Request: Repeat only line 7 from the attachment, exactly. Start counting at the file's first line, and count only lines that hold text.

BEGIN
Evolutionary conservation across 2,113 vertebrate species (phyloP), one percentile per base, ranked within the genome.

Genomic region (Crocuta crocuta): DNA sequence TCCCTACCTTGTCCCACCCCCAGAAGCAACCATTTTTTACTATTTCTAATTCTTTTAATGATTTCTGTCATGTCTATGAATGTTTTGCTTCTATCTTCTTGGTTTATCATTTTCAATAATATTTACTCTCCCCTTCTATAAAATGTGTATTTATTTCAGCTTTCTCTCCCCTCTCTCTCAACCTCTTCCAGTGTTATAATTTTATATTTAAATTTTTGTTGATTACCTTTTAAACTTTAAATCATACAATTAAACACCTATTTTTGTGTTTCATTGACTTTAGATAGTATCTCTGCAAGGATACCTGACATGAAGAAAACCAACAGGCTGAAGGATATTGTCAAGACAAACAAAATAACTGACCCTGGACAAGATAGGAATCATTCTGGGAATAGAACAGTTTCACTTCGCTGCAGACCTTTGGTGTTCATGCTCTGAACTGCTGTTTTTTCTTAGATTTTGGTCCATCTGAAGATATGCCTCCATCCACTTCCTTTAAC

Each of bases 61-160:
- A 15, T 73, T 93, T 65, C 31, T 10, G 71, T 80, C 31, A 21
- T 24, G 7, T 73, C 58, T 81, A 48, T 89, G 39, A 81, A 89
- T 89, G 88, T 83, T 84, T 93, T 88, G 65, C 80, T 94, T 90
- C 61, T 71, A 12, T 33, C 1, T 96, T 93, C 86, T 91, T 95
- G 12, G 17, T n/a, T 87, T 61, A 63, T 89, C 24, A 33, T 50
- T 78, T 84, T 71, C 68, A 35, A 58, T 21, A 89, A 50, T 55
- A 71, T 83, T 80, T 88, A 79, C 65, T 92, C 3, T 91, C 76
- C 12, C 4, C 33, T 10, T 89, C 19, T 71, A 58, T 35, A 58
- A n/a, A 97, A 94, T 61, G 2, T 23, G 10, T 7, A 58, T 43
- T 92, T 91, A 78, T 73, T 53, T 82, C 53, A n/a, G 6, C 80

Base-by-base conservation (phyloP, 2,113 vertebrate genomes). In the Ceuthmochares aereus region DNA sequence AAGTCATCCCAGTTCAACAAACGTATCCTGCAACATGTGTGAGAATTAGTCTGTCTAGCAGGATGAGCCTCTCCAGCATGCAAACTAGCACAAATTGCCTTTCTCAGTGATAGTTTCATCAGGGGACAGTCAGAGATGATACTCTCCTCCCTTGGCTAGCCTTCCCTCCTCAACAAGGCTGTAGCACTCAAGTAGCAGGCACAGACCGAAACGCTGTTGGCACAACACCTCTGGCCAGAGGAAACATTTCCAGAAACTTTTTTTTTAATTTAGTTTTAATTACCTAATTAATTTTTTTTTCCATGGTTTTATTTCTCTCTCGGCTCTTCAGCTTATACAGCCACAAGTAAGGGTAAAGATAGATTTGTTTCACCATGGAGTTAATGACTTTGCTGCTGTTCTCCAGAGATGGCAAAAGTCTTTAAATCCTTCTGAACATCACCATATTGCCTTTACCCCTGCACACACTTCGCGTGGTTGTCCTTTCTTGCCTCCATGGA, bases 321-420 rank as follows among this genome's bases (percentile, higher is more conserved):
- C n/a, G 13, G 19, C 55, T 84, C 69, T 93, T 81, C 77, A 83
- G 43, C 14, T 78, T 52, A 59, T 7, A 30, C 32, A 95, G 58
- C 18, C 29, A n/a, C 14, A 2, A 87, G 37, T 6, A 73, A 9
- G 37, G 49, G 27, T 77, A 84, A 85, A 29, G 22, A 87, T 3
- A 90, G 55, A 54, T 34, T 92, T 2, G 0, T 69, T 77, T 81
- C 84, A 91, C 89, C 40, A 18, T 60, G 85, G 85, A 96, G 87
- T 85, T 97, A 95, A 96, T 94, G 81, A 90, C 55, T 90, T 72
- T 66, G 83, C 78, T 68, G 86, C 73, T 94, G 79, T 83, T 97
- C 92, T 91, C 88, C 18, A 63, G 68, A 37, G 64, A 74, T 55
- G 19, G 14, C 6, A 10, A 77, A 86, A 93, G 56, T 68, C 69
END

- C 61, T 71, A 12, T 33, C 1, T 96, T 93, C 86, T 91, T 95